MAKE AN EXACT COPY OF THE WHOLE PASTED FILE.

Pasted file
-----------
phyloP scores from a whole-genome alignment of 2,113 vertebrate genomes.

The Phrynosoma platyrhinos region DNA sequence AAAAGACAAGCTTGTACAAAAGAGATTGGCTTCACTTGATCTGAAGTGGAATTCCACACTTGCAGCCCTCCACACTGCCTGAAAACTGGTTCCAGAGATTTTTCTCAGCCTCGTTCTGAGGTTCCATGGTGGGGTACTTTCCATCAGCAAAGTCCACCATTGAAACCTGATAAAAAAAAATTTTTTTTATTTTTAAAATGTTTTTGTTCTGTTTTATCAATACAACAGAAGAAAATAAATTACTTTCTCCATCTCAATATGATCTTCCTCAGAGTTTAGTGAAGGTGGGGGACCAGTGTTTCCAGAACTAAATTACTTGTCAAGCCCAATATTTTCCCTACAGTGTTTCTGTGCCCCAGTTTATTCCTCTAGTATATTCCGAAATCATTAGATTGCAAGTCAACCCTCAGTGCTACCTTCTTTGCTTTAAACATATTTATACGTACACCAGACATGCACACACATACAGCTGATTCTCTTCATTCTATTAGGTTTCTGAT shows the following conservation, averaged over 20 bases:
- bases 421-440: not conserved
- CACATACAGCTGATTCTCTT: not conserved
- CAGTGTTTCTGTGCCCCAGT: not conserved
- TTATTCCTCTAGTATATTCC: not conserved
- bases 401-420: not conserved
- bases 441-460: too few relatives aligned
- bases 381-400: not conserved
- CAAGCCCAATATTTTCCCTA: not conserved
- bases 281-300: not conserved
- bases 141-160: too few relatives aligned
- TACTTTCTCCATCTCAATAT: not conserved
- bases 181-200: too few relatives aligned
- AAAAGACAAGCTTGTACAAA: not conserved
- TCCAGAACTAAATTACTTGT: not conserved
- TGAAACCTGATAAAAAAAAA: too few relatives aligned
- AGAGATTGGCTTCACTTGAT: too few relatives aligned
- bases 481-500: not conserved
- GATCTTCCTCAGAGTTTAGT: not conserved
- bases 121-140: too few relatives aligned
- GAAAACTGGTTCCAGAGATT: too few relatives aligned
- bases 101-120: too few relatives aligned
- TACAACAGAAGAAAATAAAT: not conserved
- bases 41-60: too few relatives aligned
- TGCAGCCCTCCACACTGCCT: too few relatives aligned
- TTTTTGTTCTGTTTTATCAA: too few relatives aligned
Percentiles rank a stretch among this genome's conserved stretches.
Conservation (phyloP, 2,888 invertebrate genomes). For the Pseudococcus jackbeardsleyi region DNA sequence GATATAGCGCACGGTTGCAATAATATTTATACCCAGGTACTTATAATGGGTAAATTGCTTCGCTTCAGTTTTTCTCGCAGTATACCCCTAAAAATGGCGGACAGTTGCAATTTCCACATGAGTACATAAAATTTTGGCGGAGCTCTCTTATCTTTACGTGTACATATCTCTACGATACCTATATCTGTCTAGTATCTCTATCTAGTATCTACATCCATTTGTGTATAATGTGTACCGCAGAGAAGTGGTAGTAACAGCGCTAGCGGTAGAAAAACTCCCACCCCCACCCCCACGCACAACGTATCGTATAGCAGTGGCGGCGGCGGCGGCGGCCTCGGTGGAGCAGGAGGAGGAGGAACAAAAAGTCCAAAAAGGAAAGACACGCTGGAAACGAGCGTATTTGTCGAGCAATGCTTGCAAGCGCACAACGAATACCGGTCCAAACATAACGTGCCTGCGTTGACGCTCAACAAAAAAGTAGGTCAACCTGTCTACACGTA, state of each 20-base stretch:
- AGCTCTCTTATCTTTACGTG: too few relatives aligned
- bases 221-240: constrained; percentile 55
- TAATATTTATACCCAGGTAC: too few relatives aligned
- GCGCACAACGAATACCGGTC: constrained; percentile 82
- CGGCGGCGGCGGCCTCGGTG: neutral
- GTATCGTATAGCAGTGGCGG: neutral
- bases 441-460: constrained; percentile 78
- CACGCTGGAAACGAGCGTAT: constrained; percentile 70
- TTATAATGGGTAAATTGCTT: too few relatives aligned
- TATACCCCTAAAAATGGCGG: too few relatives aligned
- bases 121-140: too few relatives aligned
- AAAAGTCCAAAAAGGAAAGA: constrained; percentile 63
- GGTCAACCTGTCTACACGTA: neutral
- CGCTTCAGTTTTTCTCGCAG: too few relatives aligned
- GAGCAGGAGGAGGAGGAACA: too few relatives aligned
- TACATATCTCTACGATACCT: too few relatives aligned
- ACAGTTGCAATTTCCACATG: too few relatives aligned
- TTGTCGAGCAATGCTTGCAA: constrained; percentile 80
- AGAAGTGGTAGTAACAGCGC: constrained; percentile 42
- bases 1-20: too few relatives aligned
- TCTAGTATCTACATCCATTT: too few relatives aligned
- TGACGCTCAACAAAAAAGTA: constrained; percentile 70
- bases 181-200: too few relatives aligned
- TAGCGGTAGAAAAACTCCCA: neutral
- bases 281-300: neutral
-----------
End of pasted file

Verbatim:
phyloP scores from a whole-genome alignment of 2,113 vertebrate genomes.

The Phrynosoma platyrhinos region DNA sequence AAAAGACAAGCTTGTACAAAAGAGATTGGCTTCACTTGATCTGAAGTGGAATTCCACACTTGCAGCCCTCCACACTGCCTGAAAACTGGTTCCAGAGATTTTTCTCAGCCTCGTTCTGAGGTTCCATGGTGGGGTACTTTCCATCAGCAAAGTCCACCATTGAAACCTGATAAAAAAAAATTTTTTTTATTTTTAAAATGTTTTTGTTCTGTTTTATCAATACAACAGAAGAAAATAAATTACTTTCTCCATCTCAATATGATCTTCCTCAGAGTTTAGTGAAGGTGGGGGACCAGTGTTTCCAGAACTAAATTACTTGTCAAGCCCAATATTTTCCCTACAGTGTTTCTGTGCCCCAGTTTATTCCTCTAGTATATTCCGAAATCATTAGATTGCAAGTCAACCCTCAGTGCTACCTTCTTTGCTTTAAACATATTTATACGTACACCAGACATGCACACACATACAGCTGATTCTCTTCATTCTATTAGGTTTCTGAT shows the following conservation, averaged over 20 bases:
- bases 421-440: not conserved
- CACATACAGCTGATTCTCTT: not conserved
- CAGTGTTTCTGTGCCCCAGT: not conserved
- TTATTCCTCTAGTATATTCC: not conserved
- bases 401-420: not conserved
- bases 441-460: too few relatives aligned
- bases 381-400: not conserved
- CAAGCCCAATATTTTCCCTA: not conserved
- bases 281-300: not conserved
- bases 141-160: too few relatives aligned
- TACTTTCTCCATCTCAATAT: not conserved
- bases 181-200: too few relatives aligned
- AAAAGACAAGCTTGTACAAA: not conserved
- TCCAGAACTAAATTACTTGT: not conserved
- TGAAACCTGATAAAAAAAAA: too few relatives aligned
- AGAGATTGGCTTCACTTGAT: too few relatives aligned
- bases 481-500: not conserved
- GATCTTCCTCAGAGTTTAGT: not conserved
- bases 121-140: too few relatives aligned
- GAAAACTGGTTCCAGAGATT: too few relatives aligned
- bases 101-120: too few relatives aligned
- TACAACAGAAGAAAATAAAT: not conserved
- bases 41-60: too few relatives aligned
- TGCAGCCCTCCACACTGCCT: too few relatives aligned
- TTTTTGTTCTGTTTTATCAA: too few relatives aligned
Percentiles rank a stretch among this genome's conserved stretches.
Conservation (phyloP, 2,888 invertebrate genomes). For the Pseudococcus jackbeardsleyi region DNA sequence GATATAGCGCACGGTTGCAATAATATTTATACCCAGGTACTTATAATGGGTAAATTGCTTCGCTTCAGTTTTTCTCGCAGTATACCCCTAAAAATGGCGGACAGTTGCAATTTCCACATGAGTACATAAAATTTTGGCGGAGCTCTCTTATCTTTACGTGTACATATCTCTACGATACCTATATCTGTCTAGTATCTCTATCTAGTATCTACATCCATTTGTGTATAATGTGTACCGCAGAGAAGTGGTAGTAACAGCGCTAGCGGTAGAAAAACTCCCACCCCCACCCCCACGCACAACGTATCGTATAGCAGTGGCGGCGGCGGCGGCGGCCTCGGTGGAGCAGGAGGAGGAGGAACAAAAAGTCCAAAAAGGAAAGACACGCTGGAAACGAGCGTATTTGTCGAGCAATGCTTGCAAGCGCACAACGAATACCGGTCCAAACATAACGTGCCTGCGTTGACGCTCAACAAAAAAGTAGGTCAACCTGTCTACACGTA, state of each 20-base stretch:
- AGCTCTCTTATCTTTACGTG: too few relatives aligned
- bases 221-240: constrained; percentile 55
- TAATATTTATACCCAGGTAC: too few relatives aligned
- GCGCACAACGAATACCGGTC: constrained; percentile 82
- CGGCGGCGGCGGCCTCGGTG: neutral
- GTATCGTATAGCAGTGGCGG: neutral
- bases 441-460: constrained; percentile 78
- CACGCTGGAAACGAGCGTAT: constrained; percentile 70
- TTATAATGGGTAAATTGCTT: too few relatives aligned
- TATACCCCTAAAAATGGCGG: too few relatives aligned
- bases 121-140: too few relatives aligned
- AAAAGTCCAAAAAGGAAAGA: constrained; percentile 63
- GGTCAACCTGTCTACACGTA: neutral
- CGCTTCAGTTTTTCTCGCAG: too few relatives aligned
- GAGCAGGAGGAGGAGGAACA: too few relatives aligned
- TACATATCTCTACGATACCT: too few relatives aligned
- ACAGTTGCAATTTCCACATG: too few relatives aligned
- TTGTCGAGCAATGCTTGCAA: constrained; percentile 80
- AGAAGTGGTAGTAACAGCGC: constrained; percentile 42
- bases 1-20: too few relatives aligned
- TCTAGTATCTACATCCATTT: too few relatives aligned
- TGACGCTCAACAAAAAAGTA: constrained; percentile 70
- bases 181-200: too few relatives aligned
- TAGCGGTAGAAAAACTCCCA: neutral
- bases 281-300: neutral